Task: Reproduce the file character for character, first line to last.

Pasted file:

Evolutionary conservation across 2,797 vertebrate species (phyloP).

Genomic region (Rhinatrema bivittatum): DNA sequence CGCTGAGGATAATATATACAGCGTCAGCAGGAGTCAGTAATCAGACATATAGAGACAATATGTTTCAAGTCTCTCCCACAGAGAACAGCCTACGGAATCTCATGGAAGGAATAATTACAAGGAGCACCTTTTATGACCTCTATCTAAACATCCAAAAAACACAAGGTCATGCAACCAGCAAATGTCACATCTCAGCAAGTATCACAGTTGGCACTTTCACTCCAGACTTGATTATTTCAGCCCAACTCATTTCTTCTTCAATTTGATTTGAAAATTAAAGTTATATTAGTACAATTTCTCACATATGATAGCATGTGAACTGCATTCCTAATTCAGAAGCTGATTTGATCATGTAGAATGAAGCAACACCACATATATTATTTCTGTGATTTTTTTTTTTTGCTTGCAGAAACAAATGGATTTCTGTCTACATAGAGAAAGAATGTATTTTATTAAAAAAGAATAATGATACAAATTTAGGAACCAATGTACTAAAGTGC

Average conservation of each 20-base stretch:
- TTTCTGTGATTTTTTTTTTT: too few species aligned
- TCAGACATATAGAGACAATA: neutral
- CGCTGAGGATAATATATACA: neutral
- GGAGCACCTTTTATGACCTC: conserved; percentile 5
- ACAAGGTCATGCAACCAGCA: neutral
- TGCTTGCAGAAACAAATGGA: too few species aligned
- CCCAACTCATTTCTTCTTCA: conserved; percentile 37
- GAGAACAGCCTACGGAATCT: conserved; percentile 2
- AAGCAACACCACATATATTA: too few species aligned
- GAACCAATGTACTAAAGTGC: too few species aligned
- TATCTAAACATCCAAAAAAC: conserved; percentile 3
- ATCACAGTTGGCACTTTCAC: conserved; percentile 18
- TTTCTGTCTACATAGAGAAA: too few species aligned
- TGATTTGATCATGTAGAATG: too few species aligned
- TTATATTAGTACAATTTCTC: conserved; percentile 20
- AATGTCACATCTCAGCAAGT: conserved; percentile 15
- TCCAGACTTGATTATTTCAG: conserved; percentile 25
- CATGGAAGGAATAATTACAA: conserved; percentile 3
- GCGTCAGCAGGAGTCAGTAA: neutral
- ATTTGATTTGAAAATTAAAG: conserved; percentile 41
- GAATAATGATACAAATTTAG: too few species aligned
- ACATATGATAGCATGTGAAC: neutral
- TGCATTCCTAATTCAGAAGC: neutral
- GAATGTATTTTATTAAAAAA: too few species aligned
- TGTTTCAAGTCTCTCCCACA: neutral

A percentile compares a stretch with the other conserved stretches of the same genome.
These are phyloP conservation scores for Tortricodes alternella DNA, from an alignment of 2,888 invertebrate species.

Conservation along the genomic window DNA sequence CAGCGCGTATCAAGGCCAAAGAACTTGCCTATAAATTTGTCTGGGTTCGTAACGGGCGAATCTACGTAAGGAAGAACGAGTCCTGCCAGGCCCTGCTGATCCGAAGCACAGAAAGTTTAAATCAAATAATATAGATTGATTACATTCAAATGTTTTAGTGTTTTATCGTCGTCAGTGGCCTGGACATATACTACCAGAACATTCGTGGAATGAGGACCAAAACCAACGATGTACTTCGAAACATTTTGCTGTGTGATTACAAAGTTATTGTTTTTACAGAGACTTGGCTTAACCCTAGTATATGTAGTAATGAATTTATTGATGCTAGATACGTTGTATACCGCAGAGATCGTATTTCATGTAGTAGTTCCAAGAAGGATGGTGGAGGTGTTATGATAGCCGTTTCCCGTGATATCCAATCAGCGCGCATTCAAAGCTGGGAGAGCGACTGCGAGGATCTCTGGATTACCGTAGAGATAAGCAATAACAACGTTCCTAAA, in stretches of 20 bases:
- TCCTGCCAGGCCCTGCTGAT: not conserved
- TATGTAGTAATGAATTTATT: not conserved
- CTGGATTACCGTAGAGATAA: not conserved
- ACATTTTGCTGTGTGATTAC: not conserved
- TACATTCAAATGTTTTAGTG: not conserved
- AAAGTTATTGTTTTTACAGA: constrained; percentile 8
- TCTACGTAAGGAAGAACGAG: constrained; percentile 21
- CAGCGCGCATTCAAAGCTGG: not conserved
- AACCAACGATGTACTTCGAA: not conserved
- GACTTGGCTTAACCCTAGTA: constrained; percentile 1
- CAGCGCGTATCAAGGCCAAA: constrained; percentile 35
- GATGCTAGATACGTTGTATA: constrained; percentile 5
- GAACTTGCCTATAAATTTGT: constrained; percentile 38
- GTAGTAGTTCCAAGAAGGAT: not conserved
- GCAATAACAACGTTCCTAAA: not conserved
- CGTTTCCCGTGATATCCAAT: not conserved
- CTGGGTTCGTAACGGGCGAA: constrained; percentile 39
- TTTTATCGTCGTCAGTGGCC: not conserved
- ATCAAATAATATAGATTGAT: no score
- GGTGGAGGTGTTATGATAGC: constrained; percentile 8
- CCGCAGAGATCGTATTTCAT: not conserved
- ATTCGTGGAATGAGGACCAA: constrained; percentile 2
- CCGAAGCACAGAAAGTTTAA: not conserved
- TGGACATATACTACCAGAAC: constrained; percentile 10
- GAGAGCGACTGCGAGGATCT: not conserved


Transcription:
Evolutionary conservation across 2,797 vertebrate species (phyloP).

Genomic region (Rhinatrema bivittatum): DNA sequence CGCTGAGGATAATATATACAGCGTCAGCAGGAGTCAGTAATCAGACATATAGAGACAATATGTTTCAAGTCTCTCCCACAGAGAACAGCCTACGGAATCTCATGGAAGGAATAATTACAAGGAGCACCTTTTATGACCTCTATCTAAACATCCAAAAAACACAAGGTCATGCAACCAGCAAATGTCACATCTCAGCAAGTATCACAGTTGGCACTTTCACTCCAGACTTGATTATTTCAGCCCAACTCATTTCTTCTTCAATTTGATTTGAAAATTAAAGTTATATTAGTACAATTTCTCACATATGATAGCATGTGAACTGCATTCCTAATTCAGAAGCTGATTTGATCATGTAGAATGAAGCAACACCACATATATTATTTCTGTGATTTTTTTTTTTTGCTTGCAGAAACAAATGGATTTCTGTCTACATAGAGAAAGAATGTATTTTATTAAAAAAGAATAATGATACAAATTTAGGAACCAATGTACTAAAGTGC

Average conservation of each 20-base stretch:
- TTTCTGTGATTTTTTTTTTT: too few species aligned
- TCAGACATATAGAGACAATA: neutral
- CGCTGAGGATAATATATACA: neutral
- GGAGCACCTTTTATGACCTC: conserved; percentile 5
- ACAAGGTCATGCAACCAGCA: neutral
- TGCTTGCAGAAACAAATGGA: too few species aligned
- CCCAACTCATTTCTTCTTCA: conserved; percentile 37
- GAGAACAGCCTACGGAATCT: conserved; percentile 2
- AAGCAACACCACATATATTA: too few species aligned
- GAACCAATGTACTAAAGTGC: too few species aligned
- TATCTAAACATCCAAAAAAC: conserved; percentile 3
- ATCACAGTTGGCACTTTCAC: conserved; percentile 18
- TTTCTGTCTACATAGAGAAA: too few species aligned
- TGATTTGATCATGTAGAATG: too few species aligned
- TTATATTAGTACAATTTCTC: conserved; percentile 20
- AATGTCACATCTCAGCAAGT: conserved; percentile 15
- TCCAGACTTGATTATTTCAG: conserved; percentile 25
- CATGGAAGGAATAATTACAA: conserved; percentile 3
- GCGTCAGCAGGAGTCAGTAA: neutral
- ATTTGATTTGAAAATTAAAG: conserved; percentile 41
- GAATAATGATACAAATTTAG: too few species aligned
- ACATATGATAGCATGTGAAC: neutral
- TGCATTCCTAATTCAGAAGC: neutral
- GAATGTATTTTATTAAAAAA: too few species aligned
- TGTTTCAAGTCTCTCCCACA: neutral

A percentile compares a stretch with the other conserved stretches of the same genome.
These are phyloP conservation scores for Tortricodes alternella DNA, from an alignment of 2,888 invertebrate species.

Conservation along the genomic window DNA sequence CAGCGCGTATCAAGGCCAAAGAACTTGCCTATAAATTTGTCTGGGTTCGTAACGGGCGAATCTACGTAAGGAAGAACGAGTCCTGCCAGGCCCTGCTGATCCGAAGCACAGAAAGTTTAAATCAAATAATATAGATTGATTACATTCAAATGTTTTAGTGTTTTATCGTCGTCAGTGGCCTGGACATATACTACCAGAACATTCGTGGAATGAGGACCAAAACCAACGATGTACTTCGAAACATTTTGCTGTGTGATTACAAAGTTATTGTTTTTACAGAGACTTGGCTTAACCCTAGTATATGTAGTAATGAATTTATTGATGCTAGATACGTTGTATACCGCAGAGATCGTATTTCATGTAGTAGTTCCAAGAAGGATGGTGGAGGTGTTATGATAGCCGTTTCCCGTGATATCCAATCAGCGCGCATTCAAAGCTGGGAGAGCGACTGCGAGGATCTCTGGATTACCGTAGAGATAAGCAATAACAACGTTCCTAAA, in stretches of 20 bases:
- TCCTGCCAGGCCCTGCTGAT: not conserved
- TATGTAGTAATGAATTTATT: not conserved
- CTGGATTACCGTAGAGATAA: not conserved
- ACATTTTGCTGTGTGATTAC: not conserved
- TACATTCAAATGTTTTAGTG: not conserved
- AAAGTTATTGTTTTTACAGA: constrained; percentile 8
- TCTACGTAAGGAAGAACGAG: constrained; percentile 21
- CAGCGCGCATTCAAAGCTGG: not conserved
- AACCAACGATGTACTTCGAA: not conserved
- GACTTGGCTTAACCCTAGTA: constrained; percentile 1
- CAGCGCGTATCAAGGCCAAA: constrained; percentile 35
- GATGCTAGATACGTTGTATA: constrained; percentile 5
- GAACTTGCCTATAAATTTGT: constrained; percentile 38
- GTAGTAGTTCCAAGAAGGAT: not conserved
- GCAATAACAACGTTCCTAAA: not conserved
- CGTTTCCCGTGATATCCAAT: not conserved
- CTGGGTTCGTAACGGGCGAA: constrained; percentile 39
- TTTTATCGTCGTCAGTGGCC: not conserved
- ATCAAATAATATAGATTGAT: no score
- GGTGGAGGTGTTATGATAGC: constrained; percentile 8
- CCGCAGAGATCGTATTTCAT: not conserved
- ATTCGTGGAATGAGGACCAA: constrained; percentile 2
- CCGAAGCACAGAAAGTTTAA: not conserved
- TGGACATATACTACCAGAAC: constrained; percentile 10
- GAGAGCGACTGCGAGGATCT: not conserved